To address the high prevalence of overweight among youth, investigators have called for consideration of youths' perceptions (26
) in addition to other factors. This pilot study explored and identified important weight-related perceptions and attitudes among a sample of overweight African American girls. Pertinent findings were that 1) weight and body size preferences are personally determined attributes that are less influenced by the opinions of those outside of one's social circle; 2) food choices depend on texture, taste, appearance, and context of the food; 3) engagement in physical activity is influenced by social and environmental factors such as time constraints imposed by school and extracurricular activities; 4) participation in structured physical activity is limited because of the cost in time related to maintenance of personal aesthetics (hair and nails); and 5) some celebrities are not realistic models for diet and physical activity habits. In this sample of girls, these findings suggest that weight-related behaviors and attitudes are influenced by culturally based perceptions as well as contexts.
Previous studies of African American girls document a preference for larger body size, which is often supported by positive reinforcement from adults (5
). This study further adds that body size was perceived to be related to a specific stage of life. In their discussions, participants specifically contrasted their weight in elementary school with their current weight and noted that weight was stage-dependent, implying that as one matures in age, one is supposed to progress to a larger body size and weight. Additionally, as with previous findings in adult females, the girls in this study conceptualized body size and weight on a normative, culturally based scale (32
) and mentioned family and friends as their body size references. This finding suggests that weight and body size are socially comparative attributes in this sample and further illustrates how culture affects girls' values and their self-estimations of their bodies.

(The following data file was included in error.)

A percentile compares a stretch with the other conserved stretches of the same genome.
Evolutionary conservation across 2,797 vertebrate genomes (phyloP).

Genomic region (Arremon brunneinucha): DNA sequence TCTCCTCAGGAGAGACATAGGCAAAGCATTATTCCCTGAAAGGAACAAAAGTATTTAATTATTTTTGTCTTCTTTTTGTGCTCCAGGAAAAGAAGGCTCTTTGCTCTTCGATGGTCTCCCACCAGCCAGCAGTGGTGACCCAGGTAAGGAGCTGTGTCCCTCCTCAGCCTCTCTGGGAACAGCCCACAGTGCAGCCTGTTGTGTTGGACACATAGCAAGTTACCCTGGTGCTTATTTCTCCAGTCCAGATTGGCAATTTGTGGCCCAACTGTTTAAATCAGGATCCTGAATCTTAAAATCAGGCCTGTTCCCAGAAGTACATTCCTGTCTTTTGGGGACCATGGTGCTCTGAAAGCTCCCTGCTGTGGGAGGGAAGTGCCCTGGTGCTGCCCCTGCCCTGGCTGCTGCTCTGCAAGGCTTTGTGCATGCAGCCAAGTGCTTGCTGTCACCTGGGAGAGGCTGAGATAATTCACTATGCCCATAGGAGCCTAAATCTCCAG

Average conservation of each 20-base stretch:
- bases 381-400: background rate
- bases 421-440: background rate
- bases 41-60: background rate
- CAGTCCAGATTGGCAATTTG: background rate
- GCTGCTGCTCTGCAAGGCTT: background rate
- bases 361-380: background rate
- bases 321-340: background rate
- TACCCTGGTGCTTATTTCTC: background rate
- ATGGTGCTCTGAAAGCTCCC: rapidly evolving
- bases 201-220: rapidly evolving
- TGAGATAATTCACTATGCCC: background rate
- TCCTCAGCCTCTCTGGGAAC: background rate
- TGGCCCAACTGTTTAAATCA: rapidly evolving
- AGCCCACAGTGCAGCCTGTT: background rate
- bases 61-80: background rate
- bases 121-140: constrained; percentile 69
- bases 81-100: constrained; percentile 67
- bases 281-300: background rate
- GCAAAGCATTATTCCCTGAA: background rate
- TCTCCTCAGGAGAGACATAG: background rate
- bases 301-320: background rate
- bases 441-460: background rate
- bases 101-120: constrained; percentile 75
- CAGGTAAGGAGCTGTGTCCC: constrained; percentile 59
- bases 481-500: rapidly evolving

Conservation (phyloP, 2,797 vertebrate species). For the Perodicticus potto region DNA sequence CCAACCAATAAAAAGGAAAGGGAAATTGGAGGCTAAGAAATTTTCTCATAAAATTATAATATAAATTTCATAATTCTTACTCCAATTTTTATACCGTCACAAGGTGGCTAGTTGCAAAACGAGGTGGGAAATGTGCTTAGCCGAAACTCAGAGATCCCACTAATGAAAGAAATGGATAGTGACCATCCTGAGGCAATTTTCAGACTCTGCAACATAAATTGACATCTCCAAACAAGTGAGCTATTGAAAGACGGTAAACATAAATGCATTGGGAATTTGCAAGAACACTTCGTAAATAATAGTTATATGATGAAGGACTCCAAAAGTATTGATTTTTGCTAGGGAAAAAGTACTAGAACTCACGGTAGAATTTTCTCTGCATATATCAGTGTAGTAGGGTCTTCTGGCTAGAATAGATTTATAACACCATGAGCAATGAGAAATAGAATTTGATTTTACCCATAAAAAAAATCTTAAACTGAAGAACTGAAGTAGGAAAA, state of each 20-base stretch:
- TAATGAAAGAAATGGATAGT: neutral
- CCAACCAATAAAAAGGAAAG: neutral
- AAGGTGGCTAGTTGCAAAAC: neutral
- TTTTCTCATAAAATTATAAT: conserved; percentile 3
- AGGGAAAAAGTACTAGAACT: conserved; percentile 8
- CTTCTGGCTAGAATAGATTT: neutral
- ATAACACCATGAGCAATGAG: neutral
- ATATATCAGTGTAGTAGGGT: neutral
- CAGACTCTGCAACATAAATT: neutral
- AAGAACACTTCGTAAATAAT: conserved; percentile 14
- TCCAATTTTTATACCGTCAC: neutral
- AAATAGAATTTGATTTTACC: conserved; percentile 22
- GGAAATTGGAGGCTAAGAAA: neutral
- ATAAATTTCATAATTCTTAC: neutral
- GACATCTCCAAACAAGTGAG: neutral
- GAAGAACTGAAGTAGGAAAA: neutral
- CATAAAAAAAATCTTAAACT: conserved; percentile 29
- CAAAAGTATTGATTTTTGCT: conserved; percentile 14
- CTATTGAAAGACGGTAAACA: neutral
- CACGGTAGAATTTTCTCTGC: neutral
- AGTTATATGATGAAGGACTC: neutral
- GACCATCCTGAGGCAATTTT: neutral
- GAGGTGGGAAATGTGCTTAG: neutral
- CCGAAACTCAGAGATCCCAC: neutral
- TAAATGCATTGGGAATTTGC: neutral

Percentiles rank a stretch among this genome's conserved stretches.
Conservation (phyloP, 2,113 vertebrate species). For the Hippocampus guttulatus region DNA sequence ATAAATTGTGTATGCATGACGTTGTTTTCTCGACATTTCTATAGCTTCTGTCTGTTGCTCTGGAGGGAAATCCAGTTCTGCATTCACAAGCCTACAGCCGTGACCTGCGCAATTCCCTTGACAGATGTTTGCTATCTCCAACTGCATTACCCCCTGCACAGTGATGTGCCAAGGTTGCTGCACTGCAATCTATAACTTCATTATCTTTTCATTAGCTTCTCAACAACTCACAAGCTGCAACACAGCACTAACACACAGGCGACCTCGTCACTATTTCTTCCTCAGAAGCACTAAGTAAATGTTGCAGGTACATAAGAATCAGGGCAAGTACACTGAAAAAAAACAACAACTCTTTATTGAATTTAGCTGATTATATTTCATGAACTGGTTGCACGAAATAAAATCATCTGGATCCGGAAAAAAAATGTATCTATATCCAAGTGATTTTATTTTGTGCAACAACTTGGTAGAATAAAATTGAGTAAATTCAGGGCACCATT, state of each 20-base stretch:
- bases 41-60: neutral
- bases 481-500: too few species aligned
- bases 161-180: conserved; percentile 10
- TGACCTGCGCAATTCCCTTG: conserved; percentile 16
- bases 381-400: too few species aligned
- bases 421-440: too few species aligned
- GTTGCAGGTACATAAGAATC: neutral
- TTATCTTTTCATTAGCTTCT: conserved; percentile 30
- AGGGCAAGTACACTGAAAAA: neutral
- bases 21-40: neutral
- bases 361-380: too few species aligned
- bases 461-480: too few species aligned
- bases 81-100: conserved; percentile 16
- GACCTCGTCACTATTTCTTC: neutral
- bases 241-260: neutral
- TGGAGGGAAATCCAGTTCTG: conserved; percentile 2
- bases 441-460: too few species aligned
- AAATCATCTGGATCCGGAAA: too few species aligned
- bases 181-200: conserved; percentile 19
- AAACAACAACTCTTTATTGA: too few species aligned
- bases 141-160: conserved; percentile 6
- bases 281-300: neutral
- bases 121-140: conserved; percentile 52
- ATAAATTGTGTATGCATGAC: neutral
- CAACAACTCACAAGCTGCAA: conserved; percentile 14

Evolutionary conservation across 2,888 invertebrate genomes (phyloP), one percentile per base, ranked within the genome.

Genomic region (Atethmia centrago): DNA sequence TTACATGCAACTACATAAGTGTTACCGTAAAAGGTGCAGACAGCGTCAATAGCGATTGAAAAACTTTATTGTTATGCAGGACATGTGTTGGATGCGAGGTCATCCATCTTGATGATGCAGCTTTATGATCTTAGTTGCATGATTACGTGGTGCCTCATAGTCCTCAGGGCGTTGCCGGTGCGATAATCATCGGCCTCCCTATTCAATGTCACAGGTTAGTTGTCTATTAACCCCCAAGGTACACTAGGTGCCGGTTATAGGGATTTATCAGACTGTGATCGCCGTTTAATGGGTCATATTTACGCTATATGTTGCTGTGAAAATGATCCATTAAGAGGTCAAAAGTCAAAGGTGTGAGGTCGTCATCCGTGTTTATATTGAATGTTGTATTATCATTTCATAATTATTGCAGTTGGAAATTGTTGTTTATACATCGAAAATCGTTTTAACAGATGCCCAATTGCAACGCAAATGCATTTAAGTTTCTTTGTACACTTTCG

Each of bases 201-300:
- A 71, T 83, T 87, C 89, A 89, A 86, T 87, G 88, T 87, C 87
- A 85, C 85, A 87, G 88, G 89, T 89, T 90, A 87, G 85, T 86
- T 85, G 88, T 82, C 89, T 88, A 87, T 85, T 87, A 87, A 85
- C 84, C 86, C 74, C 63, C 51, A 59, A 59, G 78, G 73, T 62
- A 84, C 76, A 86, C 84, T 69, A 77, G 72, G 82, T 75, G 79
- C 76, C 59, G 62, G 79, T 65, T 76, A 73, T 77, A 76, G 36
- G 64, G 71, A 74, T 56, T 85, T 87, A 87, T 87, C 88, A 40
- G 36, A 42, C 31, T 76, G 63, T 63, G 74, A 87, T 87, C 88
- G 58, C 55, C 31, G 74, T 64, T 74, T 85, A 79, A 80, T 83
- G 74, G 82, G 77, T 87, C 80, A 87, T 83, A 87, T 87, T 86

Personally oriented values such as physical attractiveness, personal satisfaction, self-esteem, and comfort were consistently expressed by participants in their descriptions of body size, dietary preferences, and thoughts about other cultural groups. For example, nutrition and weight habits of white girls were perceived to be externally motivated and the cause and evidence of low self-esteem, therefore, an undesirable behavior. The participants stated they valued physical satiety over others' opinions and consequently evidenced personal responsibility for their own healthy sense of self. Incidentally, studies comparing black and white women report that despite experiencing comparable displeasure at negative comments, black women's self-esteem is not influenced by general positive or negative social feedback (33
). In addition, Patterson (34
) posits that among African American females, relevant "others" serve as the source of self-estimations and enable them to be rooted against negative self-estimations (34
). Because the girls in our study indicated that the relevant people in their lives were their African American friends and families, these people could be integral to the success of efforts targeting weight reduction in this population.
The physical characteristics of food and contextual challenges related to dietary choices were mentioned as hindrances in the pursuit of healthy nutrition habits. Participants had adequate knowledge of healthy nutrition but perceived a lack of self-management and negotiation skills. Their expressed desire to acquire these skills indicated a willingness to take responsibility for their choices and suggested that efforts focusing on self-efficacy may be highly beneficial in this sample of girls.